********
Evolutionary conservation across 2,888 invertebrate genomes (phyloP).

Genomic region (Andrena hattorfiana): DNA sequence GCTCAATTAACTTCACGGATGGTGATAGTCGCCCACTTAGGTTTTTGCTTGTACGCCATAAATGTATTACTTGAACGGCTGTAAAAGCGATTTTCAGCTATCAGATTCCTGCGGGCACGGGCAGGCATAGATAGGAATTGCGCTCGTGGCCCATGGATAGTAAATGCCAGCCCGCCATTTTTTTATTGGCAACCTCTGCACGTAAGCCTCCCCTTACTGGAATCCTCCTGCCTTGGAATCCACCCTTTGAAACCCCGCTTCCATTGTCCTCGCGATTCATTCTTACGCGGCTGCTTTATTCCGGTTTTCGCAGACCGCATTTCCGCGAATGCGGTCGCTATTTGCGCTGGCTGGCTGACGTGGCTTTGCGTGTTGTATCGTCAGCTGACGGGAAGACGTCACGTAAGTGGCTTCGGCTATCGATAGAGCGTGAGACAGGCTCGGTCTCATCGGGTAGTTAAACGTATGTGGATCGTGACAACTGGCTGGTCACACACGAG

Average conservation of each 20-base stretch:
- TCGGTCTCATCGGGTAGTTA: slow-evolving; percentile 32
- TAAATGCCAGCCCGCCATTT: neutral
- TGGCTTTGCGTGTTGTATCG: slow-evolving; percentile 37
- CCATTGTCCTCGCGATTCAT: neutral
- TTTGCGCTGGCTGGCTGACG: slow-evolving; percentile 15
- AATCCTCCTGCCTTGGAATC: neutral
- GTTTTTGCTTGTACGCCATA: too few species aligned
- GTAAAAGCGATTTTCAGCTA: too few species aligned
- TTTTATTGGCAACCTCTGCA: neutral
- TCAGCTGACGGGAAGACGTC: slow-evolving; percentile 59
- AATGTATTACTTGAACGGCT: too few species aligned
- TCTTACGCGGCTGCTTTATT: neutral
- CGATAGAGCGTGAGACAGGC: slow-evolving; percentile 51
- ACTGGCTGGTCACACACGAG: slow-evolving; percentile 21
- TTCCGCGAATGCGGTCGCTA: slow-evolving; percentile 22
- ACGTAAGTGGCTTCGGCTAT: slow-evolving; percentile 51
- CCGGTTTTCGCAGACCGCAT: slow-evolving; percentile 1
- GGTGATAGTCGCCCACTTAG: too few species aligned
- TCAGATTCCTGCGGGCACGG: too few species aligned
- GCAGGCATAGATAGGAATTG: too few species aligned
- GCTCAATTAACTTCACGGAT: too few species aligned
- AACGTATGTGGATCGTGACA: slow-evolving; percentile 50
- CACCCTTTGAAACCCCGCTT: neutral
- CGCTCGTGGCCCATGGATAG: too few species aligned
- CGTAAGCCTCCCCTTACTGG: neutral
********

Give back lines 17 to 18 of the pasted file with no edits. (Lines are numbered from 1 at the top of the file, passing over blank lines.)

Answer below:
- ACTGGCTGGTCACACACGAG: slow-evolving; percentile 21
- TTCCGCGAATGCGGTCGCTA: slow-evolving; percentile 22